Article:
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Published byTheodore Burke Modified about 1 year ago

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EXPERIMENTAL PROBABILITY Goal: to find the experimental probability of an event happening.

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EXPERIMENTAL PROBABILITY In experimental probability, the likelihood of an event is estimated by repeating an experiment many times and observing the number of times the event happens. That number is divided by the total number of trials. The more the experiment is repeated, the more accurate the estimate is likely to be.

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TO FIND EXPERIMENTAL PROBABILITY: number of times an event occurs total number of trials

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EXAMPLE #1: A marble is drawn out of a bag and then replaced. The table shows the results after 100 draws. Estimate the probability of drawing a yellow marble. OutcomeGreenRedYellowBlueWhite Draws3018 2113 number of yellow marbles drawn total number of draws

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EXAMPLE #2: The table shows the results of 500 spins of a spinner. Estimate the probability of the spinner landing on 2. Outcome123 Spins151186163

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EXAMPLE #3: A researcher polled 230 freshman at a university and found that 110 of them were enrolled in a history class. Estimate the probability that a randomly selected freshman is enrolled in a history class.

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EXAMPLE #4: Tim has made 65 out of his last 150 free throw attempts. Estimate the probability that he will make his next free throw.

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EXAMPLE #5: The table shows the results when players were up to bat. Estimate the probability of each event. A batter hits a single A batter hits a double A batter hits a triple A batter makes an out Result Numbers Single 13 Double 10 Triple 3 Home run 2 Walk 4 Out 18 Total 50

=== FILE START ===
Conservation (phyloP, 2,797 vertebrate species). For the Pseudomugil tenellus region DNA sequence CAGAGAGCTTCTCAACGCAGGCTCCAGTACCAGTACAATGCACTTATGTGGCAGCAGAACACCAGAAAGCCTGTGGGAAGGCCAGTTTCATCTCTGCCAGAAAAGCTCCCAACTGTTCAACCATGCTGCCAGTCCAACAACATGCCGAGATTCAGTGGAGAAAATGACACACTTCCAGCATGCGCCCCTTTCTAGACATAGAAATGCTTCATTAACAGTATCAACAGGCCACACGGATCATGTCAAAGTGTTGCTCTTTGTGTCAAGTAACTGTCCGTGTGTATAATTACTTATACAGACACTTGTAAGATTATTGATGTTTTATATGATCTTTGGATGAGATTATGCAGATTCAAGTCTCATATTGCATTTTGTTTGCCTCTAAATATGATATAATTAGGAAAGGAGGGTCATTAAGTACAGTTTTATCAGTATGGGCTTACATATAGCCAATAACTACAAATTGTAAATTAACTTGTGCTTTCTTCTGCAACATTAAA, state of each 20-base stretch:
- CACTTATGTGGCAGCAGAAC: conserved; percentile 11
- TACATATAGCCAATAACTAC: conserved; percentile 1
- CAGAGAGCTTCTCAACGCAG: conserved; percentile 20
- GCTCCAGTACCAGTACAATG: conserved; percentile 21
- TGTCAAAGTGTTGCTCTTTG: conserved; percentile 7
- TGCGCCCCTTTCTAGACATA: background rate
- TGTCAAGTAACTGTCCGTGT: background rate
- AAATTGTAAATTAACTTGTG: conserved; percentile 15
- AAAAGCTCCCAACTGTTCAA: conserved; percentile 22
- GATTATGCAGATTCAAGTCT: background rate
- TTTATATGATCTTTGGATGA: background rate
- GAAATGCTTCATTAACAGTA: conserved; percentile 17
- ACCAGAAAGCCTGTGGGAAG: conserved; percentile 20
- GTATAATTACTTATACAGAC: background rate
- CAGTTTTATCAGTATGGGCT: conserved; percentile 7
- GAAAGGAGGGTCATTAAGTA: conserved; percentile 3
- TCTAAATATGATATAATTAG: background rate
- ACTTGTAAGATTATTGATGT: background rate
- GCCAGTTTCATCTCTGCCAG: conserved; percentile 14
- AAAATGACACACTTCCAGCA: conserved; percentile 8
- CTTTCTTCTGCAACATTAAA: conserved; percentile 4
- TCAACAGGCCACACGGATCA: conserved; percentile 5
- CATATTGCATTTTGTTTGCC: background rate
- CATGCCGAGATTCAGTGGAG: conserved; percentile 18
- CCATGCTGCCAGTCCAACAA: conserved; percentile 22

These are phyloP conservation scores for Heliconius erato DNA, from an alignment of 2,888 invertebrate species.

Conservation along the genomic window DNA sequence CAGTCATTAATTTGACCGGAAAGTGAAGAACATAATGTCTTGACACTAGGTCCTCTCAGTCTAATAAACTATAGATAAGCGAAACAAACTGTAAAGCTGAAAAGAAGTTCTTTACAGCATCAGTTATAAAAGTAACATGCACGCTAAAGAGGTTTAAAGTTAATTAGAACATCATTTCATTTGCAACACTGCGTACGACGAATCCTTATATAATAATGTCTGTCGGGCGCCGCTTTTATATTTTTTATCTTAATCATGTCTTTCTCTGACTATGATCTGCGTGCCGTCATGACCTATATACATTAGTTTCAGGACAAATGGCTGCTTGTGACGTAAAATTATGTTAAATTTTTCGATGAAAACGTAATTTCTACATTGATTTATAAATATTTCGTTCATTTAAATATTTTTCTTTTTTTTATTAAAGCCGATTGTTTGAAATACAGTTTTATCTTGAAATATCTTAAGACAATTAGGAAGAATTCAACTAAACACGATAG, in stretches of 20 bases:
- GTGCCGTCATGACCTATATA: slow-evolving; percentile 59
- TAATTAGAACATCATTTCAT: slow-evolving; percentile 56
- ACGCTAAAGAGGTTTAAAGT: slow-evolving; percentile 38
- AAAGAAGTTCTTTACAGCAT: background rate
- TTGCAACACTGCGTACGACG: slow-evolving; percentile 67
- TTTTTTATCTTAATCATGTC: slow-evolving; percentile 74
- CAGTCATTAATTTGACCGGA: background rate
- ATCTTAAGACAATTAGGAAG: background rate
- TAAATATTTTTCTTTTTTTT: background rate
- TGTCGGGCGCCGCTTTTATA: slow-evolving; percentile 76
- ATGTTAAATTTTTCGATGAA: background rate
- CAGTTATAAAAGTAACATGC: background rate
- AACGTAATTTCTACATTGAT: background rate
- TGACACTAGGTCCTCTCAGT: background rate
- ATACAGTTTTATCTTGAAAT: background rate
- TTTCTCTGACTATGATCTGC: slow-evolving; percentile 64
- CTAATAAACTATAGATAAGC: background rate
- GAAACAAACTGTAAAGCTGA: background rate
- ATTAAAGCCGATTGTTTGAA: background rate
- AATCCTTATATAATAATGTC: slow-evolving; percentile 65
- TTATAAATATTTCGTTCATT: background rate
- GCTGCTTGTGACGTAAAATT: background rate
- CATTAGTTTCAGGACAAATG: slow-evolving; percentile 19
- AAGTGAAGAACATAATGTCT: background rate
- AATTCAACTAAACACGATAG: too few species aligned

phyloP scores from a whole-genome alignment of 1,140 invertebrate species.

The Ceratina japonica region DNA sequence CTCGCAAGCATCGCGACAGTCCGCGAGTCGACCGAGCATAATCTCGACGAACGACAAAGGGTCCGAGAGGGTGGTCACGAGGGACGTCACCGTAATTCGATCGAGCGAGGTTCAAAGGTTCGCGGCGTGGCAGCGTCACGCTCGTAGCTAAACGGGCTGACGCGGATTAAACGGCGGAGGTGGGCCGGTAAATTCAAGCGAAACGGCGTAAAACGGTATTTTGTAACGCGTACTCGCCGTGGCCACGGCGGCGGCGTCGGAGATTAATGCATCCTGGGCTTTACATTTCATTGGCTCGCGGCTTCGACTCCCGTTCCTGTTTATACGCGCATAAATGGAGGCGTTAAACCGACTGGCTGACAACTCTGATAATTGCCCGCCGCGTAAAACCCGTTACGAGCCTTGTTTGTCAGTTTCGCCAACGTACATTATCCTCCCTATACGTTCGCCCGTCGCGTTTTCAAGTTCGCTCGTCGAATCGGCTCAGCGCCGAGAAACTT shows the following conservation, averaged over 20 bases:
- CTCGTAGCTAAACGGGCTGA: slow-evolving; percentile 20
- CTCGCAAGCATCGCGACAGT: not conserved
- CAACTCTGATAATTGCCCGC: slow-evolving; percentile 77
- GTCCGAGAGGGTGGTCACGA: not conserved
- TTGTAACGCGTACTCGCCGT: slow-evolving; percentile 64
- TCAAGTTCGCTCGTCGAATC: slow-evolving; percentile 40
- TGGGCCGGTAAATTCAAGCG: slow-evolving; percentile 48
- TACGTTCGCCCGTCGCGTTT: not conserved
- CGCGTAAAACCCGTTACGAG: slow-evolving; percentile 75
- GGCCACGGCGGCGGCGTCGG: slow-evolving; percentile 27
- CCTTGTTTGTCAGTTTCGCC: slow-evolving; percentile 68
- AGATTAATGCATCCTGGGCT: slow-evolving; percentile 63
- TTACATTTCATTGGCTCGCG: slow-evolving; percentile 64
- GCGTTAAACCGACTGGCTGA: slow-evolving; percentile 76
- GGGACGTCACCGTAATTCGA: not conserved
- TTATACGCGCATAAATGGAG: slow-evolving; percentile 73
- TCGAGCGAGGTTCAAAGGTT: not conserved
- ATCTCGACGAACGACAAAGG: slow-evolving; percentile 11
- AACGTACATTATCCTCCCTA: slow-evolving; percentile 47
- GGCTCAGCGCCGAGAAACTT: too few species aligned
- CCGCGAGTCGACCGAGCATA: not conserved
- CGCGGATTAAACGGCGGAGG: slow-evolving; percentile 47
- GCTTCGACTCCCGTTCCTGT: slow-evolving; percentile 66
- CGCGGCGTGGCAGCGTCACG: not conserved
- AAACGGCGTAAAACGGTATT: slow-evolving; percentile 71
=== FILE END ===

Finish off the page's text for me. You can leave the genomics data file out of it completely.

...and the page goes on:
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EXAMPLE #6: A researcher has been observing cars passing through an intersection during heavy traffic. Of the last 50 cars, 21 turned left, 15 turned right, and 14 went straight. Estimate the probability that a car will turn right. If 200 more cars came through the intersection, how many would go straight? OutcomeLeft turnRight turnStraight Observations211514

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EXAMPLE #7: Ed polled 128 students about their favorite hobbies. Use the table to compare the probability that a student’s favorite hobby is sports to the probability that it is reading. Favorite Hobby Number of Students Movies36 Sports32 Reading32 Video games 28

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EXAMPLE #8: Use the table to compare the probability that the Huskies will win their next game with the probability that the Knights will win their next game. TeamWinsGames Huskies79138 Cougars85150 Knights90146

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